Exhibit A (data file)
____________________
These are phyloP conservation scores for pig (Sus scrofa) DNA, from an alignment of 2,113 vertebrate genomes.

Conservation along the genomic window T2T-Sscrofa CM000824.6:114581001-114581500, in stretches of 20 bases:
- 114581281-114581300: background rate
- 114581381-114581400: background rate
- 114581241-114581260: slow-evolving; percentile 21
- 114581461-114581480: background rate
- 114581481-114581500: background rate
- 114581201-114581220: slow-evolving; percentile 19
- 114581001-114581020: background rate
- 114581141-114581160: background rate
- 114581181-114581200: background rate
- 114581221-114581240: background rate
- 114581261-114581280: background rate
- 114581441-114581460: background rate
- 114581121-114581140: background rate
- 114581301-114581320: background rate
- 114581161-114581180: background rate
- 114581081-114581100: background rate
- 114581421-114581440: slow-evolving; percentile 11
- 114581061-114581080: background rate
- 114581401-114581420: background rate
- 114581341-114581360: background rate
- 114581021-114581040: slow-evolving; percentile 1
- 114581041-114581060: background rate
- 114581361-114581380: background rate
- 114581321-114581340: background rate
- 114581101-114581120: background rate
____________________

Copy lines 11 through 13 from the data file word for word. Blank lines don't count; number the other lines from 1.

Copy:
- 114581181-114581200: background rate
- 114581221-114581240: background rate
- 114581261-114581280: background rate